Marjoram is wonderful- one of my favorite herbs, along with tarragon.

                                                                                                                                                                                                                                                  1. re: StringerBell

                                                                                                                                                                                                                                                    Definitely true about the marjoram and borage. I will add chervil and lovage to that. I had to try to find them in San Diego about 7 years ago, and went to about 7 different shops: supermarkets, herbal specialty shops. In the end, the marjoram could be found, but the rest--gone. What I did notice was that spice and herb parts of the supermarkets haven't gotten bigger (I thought maybe they had), just these old stand-bys had been replaced with newer spices such as various chili or curry types.

                                                                                                                                                                                                                                                  2. Well I think some of the forgotten restaurant foods are anything flambayed, you don't often see this done anymore even in high end restaurants. I particularily like a dish called Steak Diane which used to be on menus and is no longer.
                                                                                                                                                                                                                                                    As for something forgotten, parsnips, which very few people eat. I cooked some at Christmas in a parchment paper pouch and oiled them a bit, they tasted like a spicy, sweet fry. We all had a long discussion about them, the young ones at the told daring to infer that they were Old People's food!

                                                                                                                                                                                                                                                    2 Replies
                                                                                                                                                                                                                                                    1. re: Ruthie789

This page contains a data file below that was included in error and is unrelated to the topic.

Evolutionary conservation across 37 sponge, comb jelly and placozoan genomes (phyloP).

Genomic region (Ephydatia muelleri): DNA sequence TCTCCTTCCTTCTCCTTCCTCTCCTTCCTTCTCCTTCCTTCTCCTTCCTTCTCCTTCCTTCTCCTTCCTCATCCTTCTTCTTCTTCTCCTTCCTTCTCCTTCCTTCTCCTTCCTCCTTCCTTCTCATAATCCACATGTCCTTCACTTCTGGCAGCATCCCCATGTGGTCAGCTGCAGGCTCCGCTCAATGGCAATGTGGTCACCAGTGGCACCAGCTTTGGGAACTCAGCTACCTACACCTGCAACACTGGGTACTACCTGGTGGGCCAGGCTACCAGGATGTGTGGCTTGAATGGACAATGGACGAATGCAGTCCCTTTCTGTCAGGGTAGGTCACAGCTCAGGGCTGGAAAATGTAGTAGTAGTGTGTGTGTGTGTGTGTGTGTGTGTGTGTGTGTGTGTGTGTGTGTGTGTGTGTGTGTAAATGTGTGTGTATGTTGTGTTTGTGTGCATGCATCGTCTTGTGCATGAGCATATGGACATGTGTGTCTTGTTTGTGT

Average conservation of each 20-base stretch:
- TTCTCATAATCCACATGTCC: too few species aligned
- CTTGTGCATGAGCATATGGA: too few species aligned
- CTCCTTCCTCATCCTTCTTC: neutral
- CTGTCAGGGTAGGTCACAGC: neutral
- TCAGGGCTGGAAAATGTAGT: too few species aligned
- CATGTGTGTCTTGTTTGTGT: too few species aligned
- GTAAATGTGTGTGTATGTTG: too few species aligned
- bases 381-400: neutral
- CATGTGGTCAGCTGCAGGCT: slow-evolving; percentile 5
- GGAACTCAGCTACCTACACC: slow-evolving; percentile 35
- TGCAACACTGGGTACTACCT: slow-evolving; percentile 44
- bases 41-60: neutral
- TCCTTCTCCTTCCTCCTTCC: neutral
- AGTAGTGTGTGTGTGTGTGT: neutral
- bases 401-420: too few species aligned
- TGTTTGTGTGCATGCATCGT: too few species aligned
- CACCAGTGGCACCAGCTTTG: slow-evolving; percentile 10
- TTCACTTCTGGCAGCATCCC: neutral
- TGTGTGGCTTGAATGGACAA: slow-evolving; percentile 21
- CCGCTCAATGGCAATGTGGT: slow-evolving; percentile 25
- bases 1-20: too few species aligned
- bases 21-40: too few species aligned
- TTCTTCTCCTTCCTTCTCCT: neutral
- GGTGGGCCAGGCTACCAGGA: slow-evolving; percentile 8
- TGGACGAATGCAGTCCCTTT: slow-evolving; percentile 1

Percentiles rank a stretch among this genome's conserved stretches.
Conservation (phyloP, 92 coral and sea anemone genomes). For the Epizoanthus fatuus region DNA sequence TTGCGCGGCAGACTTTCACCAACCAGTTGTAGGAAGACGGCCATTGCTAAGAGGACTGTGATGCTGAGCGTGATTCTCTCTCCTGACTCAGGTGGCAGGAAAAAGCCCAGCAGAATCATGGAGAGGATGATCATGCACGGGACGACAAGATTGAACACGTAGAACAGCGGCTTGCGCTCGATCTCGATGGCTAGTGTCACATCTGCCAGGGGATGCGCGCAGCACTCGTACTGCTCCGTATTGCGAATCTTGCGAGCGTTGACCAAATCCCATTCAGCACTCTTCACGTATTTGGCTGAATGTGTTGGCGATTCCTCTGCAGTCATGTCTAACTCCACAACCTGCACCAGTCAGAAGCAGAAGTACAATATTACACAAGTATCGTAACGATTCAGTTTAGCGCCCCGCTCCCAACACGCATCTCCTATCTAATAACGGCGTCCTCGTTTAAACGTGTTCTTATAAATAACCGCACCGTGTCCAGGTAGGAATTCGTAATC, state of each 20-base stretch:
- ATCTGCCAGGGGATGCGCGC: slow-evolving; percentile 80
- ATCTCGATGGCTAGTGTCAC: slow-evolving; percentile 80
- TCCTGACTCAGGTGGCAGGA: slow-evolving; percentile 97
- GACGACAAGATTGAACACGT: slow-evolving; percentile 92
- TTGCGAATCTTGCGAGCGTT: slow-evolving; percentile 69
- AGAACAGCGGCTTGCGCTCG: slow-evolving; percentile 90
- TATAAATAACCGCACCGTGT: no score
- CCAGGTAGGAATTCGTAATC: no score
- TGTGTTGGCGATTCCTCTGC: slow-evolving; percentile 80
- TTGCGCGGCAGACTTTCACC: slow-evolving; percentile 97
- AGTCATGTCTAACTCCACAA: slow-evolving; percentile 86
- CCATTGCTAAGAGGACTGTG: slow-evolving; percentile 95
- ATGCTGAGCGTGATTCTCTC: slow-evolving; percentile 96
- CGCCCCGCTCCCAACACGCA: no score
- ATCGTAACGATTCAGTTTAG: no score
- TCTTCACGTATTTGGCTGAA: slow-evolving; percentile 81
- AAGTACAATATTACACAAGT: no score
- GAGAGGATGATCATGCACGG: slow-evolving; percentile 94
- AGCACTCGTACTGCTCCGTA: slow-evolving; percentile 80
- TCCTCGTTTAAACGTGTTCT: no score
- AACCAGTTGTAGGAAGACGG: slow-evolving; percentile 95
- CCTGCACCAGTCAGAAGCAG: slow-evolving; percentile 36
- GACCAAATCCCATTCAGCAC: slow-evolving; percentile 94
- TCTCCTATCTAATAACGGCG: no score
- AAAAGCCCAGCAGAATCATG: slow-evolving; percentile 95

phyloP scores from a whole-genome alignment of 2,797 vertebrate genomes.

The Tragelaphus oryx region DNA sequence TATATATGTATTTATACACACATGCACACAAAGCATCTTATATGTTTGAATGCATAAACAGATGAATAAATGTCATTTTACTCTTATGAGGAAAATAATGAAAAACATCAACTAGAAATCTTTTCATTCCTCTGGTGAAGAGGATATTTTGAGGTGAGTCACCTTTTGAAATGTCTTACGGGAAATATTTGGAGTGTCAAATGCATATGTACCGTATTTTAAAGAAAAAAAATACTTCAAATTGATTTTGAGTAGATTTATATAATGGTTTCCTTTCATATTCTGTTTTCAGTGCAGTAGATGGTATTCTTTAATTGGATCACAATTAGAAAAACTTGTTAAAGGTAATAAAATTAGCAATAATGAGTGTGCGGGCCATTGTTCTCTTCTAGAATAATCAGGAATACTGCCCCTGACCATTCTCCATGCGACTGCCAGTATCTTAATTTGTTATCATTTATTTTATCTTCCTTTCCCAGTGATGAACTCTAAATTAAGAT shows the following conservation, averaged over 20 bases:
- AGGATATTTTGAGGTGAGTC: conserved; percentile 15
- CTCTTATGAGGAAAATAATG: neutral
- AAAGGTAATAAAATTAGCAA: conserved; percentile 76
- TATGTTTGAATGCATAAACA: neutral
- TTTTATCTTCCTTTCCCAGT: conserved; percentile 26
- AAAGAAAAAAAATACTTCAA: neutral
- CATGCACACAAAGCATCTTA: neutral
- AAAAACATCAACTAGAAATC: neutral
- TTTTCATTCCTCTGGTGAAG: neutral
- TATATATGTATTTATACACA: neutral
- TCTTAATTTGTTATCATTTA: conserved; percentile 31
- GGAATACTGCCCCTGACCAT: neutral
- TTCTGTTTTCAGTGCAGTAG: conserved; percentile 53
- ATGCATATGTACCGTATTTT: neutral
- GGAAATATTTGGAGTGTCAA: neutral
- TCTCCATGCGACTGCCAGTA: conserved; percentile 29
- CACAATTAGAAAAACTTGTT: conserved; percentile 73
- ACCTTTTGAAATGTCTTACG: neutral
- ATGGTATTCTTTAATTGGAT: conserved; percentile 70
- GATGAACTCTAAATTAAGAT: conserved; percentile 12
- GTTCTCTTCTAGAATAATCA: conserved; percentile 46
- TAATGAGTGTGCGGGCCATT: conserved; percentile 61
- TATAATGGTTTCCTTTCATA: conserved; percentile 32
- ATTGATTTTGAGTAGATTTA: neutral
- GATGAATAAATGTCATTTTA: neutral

"the young ones at the told daring to infer that they were Old People's food!"
                                                                                                                                                                                                                                                      Just dis-invite them to the next such feast. They clearly do not have any appreciation for such "old fogeys' food" and should not be allowed to trash such dishes in the future simply because that is not what they think of as cool and hip to their (soon to be passé) generation.

                                                                                                                                                                                                                                                      1. re: huiray

                                                                                                                                                                                                                                                        Believe me they were happy to have a meal cooked for them. I doubt they can carry on the tradition they will probably opt for Sushi at their Christmas meals!

                                                                                                                                                                                                                                                    2. Inspired in part because of another thread...

                                                                                                                                                                                                                                                      Crepes Suzette
                                                                                                                                                                                                                                                      Tournedos Rossini